Born in Wisconsin, USA, on 16 February 1935, Bradford Parkinson is often called the ‘father of GPS’. He gained a BS in engineering from the US Naval Academy (1957) and immediately joined the US Air Force, where he helped develop a modernised AC-130 Spectre Gunship and flew more than 170 combat hours. Parkinson was also an instructor at the US Air Force Test Pilot School and led USAF’s Department of Astronautics and Computer Science. During his time at USAF he gained an MS in aeronautics from MIT (1961) and a PhD from Stanford University (1966) in guidance control navigation. In 1972 he was asked to revive US Air Force programme, 621B, and create a global navigation system (GPS) with satellites. He became the first Director of the NAVSTAR GPS Joint Program Office in 1973, which led to the development of the GPS spacecraft, Master Control Station, and eight types of user equipment.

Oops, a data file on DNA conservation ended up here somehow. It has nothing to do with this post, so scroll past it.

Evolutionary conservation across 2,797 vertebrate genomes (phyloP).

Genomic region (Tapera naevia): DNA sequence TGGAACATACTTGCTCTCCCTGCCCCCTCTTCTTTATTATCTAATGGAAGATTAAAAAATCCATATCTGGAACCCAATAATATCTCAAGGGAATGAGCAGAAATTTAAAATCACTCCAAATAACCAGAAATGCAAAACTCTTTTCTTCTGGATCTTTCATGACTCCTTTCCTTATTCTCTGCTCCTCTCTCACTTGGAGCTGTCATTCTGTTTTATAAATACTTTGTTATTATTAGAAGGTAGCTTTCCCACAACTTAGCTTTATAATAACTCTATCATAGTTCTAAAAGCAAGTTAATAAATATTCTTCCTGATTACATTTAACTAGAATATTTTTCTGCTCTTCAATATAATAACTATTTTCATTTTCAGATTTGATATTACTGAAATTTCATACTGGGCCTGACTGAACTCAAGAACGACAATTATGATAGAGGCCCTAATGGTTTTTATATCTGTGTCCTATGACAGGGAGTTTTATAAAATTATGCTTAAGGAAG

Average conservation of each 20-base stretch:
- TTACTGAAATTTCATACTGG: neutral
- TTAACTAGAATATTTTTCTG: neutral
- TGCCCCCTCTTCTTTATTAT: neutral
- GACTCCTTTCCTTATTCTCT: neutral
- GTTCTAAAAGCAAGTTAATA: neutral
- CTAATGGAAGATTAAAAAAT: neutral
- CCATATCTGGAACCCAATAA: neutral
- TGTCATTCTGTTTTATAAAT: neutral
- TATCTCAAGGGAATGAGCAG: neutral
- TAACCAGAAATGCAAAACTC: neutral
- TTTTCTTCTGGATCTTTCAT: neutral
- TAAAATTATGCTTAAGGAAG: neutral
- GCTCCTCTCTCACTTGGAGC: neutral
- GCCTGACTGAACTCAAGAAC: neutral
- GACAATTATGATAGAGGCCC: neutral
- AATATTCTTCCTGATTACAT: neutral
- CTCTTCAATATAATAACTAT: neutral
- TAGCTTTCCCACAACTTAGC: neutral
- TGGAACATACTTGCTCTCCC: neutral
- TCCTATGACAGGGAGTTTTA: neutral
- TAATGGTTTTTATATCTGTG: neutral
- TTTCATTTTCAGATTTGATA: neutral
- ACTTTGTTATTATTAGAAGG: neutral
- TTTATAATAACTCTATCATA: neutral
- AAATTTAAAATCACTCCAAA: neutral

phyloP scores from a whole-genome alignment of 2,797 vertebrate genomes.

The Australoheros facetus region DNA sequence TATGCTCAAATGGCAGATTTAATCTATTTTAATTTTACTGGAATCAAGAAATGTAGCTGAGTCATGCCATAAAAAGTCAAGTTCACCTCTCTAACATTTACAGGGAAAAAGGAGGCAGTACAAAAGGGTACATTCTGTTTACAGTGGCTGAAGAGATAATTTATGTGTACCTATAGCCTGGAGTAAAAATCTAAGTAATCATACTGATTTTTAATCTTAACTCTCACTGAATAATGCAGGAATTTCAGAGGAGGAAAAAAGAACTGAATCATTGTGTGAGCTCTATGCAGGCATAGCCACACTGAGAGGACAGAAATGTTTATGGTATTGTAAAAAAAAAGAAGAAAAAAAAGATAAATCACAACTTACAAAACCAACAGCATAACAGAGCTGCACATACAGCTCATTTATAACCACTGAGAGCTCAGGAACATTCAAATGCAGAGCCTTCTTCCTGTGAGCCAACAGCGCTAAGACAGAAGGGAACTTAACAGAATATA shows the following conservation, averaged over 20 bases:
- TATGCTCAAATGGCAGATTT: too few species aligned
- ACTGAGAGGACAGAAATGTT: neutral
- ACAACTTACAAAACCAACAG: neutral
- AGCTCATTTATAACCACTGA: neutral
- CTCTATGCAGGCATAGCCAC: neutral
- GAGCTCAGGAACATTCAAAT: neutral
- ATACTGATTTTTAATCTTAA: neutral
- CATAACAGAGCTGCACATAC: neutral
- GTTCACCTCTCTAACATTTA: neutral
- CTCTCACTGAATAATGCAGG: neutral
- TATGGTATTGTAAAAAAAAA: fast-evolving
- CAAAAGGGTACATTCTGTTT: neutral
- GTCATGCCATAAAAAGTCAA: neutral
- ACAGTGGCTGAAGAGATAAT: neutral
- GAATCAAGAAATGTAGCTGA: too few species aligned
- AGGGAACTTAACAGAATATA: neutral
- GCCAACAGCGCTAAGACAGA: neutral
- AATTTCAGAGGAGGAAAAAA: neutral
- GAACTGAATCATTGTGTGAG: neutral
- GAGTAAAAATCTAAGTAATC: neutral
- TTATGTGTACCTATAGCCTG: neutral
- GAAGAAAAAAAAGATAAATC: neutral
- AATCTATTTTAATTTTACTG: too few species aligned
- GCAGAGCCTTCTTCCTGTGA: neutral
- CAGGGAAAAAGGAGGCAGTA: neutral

After retiring from USAF in 1978, he taught mechanical engineering at Colorado State University for a year and became Vice President of the Space Systems Group at Rockwell International, Inc., where he helped develop the Space Shuttle. He spent six years in industry before becoming a professor of Aeronautics and Astronautics at Stanford University (1984).

He developed GPS applications such as the first automatic landing of a commercial aircraft and the first fully automatic control of farm tractors on a field to an accuracy of two inches (5 cms). Parkinson was the programme manager (and continues as the associate programme manager and co-principal investigator) for NASA’s Gravity Probe-B mission. His numerous awards include the Draper Prize of the National Academy of Engineering (2003), the Marconi Award (2016) and the IEEE Medal of Honour (2018).